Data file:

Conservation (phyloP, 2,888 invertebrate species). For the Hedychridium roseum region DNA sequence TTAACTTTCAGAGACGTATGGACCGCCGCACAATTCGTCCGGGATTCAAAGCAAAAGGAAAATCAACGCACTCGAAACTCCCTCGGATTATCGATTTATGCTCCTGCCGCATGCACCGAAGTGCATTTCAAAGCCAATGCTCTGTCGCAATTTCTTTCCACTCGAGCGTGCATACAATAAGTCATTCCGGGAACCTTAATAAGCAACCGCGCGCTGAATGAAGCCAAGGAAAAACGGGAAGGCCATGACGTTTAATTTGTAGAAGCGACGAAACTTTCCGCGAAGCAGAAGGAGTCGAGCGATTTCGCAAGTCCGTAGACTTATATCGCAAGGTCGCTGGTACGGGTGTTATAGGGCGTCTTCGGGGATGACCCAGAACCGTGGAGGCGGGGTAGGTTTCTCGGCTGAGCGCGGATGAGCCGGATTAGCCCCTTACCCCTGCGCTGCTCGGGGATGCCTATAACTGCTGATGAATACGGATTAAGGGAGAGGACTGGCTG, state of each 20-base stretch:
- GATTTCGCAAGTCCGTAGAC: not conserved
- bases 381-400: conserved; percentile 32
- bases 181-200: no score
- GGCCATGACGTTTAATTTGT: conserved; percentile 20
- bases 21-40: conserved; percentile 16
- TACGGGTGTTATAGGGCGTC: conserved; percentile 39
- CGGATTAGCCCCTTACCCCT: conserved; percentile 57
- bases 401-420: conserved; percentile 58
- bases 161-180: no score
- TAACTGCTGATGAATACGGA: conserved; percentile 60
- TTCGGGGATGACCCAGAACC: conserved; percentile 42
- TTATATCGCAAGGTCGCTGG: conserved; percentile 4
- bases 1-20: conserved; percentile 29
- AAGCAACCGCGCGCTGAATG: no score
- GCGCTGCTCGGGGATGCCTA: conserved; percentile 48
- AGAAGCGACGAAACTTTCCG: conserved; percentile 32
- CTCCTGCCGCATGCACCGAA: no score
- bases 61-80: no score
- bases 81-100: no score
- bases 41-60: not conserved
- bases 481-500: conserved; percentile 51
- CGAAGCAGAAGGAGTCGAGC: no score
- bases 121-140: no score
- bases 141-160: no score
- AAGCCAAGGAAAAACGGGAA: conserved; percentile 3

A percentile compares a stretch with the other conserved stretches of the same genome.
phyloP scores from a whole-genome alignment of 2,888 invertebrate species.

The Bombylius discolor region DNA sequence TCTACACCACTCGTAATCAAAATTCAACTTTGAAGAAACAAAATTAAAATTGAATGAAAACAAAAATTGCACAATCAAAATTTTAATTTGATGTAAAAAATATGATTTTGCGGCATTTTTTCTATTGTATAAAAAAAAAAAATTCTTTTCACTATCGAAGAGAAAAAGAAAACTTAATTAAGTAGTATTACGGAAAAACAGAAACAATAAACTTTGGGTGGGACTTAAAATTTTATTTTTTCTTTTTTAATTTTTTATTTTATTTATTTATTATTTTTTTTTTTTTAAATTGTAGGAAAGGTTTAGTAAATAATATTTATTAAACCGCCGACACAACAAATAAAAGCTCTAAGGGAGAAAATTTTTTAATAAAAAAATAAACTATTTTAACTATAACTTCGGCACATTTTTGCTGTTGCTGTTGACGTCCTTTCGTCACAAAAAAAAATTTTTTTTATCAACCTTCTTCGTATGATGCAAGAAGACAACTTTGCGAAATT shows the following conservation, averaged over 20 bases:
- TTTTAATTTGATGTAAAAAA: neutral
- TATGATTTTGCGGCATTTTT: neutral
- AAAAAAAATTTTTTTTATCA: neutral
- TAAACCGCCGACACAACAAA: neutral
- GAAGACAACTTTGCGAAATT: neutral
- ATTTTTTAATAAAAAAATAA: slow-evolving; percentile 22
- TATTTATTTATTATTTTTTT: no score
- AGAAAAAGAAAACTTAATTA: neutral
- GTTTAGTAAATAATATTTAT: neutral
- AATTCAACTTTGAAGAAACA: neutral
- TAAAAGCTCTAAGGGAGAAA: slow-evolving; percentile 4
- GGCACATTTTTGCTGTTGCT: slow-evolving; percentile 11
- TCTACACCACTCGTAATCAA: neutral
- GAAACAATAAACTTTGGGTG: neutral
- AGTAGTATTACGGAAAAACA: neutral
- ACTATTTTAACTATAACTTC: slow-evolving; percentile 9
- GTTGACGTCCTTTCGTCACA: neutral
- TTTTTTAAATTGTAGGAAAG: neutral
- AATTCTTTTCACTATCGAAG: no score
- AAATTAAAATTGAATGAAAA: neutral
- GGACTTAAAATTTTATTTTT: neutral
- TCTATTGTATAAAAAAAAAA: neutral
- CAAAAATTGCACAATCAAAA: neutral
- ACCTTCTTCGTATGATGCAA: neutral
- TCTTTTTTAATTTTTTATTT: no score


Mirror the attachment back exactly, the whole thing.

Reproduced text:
Conservation (phyloP, 2,888 invertebrate species). For the Hedychridium roseum region DNA sequence TTAACTTTCAGAGACGTATGGACCGCCGCACAATTCGTCCGGGATTCAAAGCAAAAGGAAAATCAACGCACTCGAAACTCCCTCGGATTATCGATTTATGCTCCTGCCGCATGCACCGAAGTGCATTTCAAAGCCAATGCTCTGTCGCAATTTCTTTCCACTCGAGCGTGCATACAATAAGTCATTCCGGGAACCTTAATAAGCAACCGCGCGCTGAATGAAGCCAAGGAAAAACGGGAAGGCCATGACGTTTAATTTGTAGAAGCGACGAAACTTTCCGCGAAGCAGAAGGAGTCGAGCGATTTCGCAAGTCCGTAGACTTATATCGCAAGGTCGCTGGTACGGGTGTTATAGGGCGTCTTCGGGGATGACCCAGAACCGTGGAGGCGGGGTAGGTTTCTCGGCTGAGCGCGGATGAGCCGGATTAGCCCCTTACCCCTGCGCTGCTCGGGGATGCCTATAACTGCTGATGAATACGGATTAAGGGAGAGGACTGGCTG, state of each 20-base stretch:
- GATTTCGCAAGTCCGTAGAC: not conserved
- bases 381-400: conserved; percentile 32
- bases 181-200: no score
- GGCCATGACGTTTAATTTGT: conserved; percentile 20
- bases 21-40: conserved; percentile 16
- TACGGGTGTTATAGGGCGTC: conserved; percentile 39
- CGGATTAGCCCCTTACCCCT: conserved; percentile 57
- bases 401-420: conserved; percentile 58
- bases 161-180: no score
- TAACTGCTGATGAATACGGA: conserved; percentile 60
- TTCGGGGATGACCCAGAACC: conserved; percentile 42
- TTATATCGCAAGGTCGCTGG: conserved; percentile 4
- bases 1-20: conserved; percentile 29
- AAGCAACCGCGCGCTGAATG: no score
- GCGCTGCTCGGGGATGCCTA: conserved; percentile 48
- AGAAGCGACGAAACTTTCCG: conserved; percentile 32
- CTCCTGCCGCATGCACCGAA: no score
- bases 61-80: no score
- bases 81-100: no score
- bases 41-60: not conserved
- bases 481-500: conserved; percentile 51
- CGAAGCAGAAGGAGTCGAGC: no score
- bases 121-140: no score
- bases 141-160: no score
- AAGCCAAGGAAAAACGGGAA: conserved; percentile 3

A percentile compares a stretch with the other conserved stretches of the same genome.
phyloP scores from a whole-genome alignment of 2,888 invertebrate species.

The Bombylius discolor region DNA sequence TCTACACCACTCGTAATCAAAATTCAACTTTGAAGAAACAAAATTAAAATTGAATGAAAACAAAAATTGCACAATCAAAATTTTAATTTGATGTAAAAAATATGATTTTGCGGCATTTTTTCTATTGTATAAAAAAAAAAAATTCTTTTCACTATCGAAGAGAAAAAGAAAACTTAATTAAGTAGTATTACGGAAAAACAGAAACAATAAACTTTGGGTGGGACTTAAAATTTTATTTTTTCTTTTTTAATTTTTTATTTTATTTATTTATTATTTTTTTTTTTTTAAATTGTAGGAAAGGTTTAGTAAATAATATTTATTAAACCGCCGACACAACAAATAAAAGCTCTAAGGGAGAAAATTTTTTAATAAAAAAATAAACTATTTTAACTATAACTTCGGCACATTTTTGCTGTTGCTGTTGACGTCCTTTCGTCACAAAAAAAAATTTTTTTTATCAACCTTCTTCGTATGATGCAAGAAGACAACTTTGCGAAATT shows the following conservation, averaged over 20 bases:
- TTTTAATTTGATGTAAAAAA: neutral
- TATGATTTTGCGGCATTTTT: neutral
- AAAAAAAATTTTTTTTATCA: neutral
- TAAACCGCCGACACAACAAA: neutral
- GAAGACAACTTTGCGAAATT: neutral
- ATTTTTTAATAAAAAAATAA: slow-evolving; percentile 22
- TATTTATTTATTATTTTTTT: no score
- AGAAAAAGAAAACTTAATTA: neutral
- GTTTAGTAAATAATATTTAT: neutral
- AATTCAACTTTGAAGAAACA: neutral
- TAAAAGCTCTAAGGGAGAAA: slow-evolving; percentile 4
- GGCACATTTTTGCTGTTGCT: slow-evolving; percentile 11
- TCTACACCACTCGTAATCAA: neutral
- GAAACAATAAACTTTGGGTG: neutral
- AGTAGTATTACGGAAAAACA: neutral
- ACTATTTTAACTATAACTTC: slow-evolving; percentile 9
- GTTGACGTCCTTTCGTCACA: neutral
- TTTTTTAAATTGTAGGAAAG: neutral
- AATTCTTTTCACTATCGAAG: no score
- AAATTAAAATTGAATGAAAA: neutral
- GGACTTAAAATTTTATTTTT: neutral
- TCTATTGTATAAAAAAAAAA: neutral
- CAAAAATTGCACAATCAAAA: neutral
- ACCTTCTTCGTATGATGCAA: neutral
- TCTTTTTTAATTTTTTATTT: no score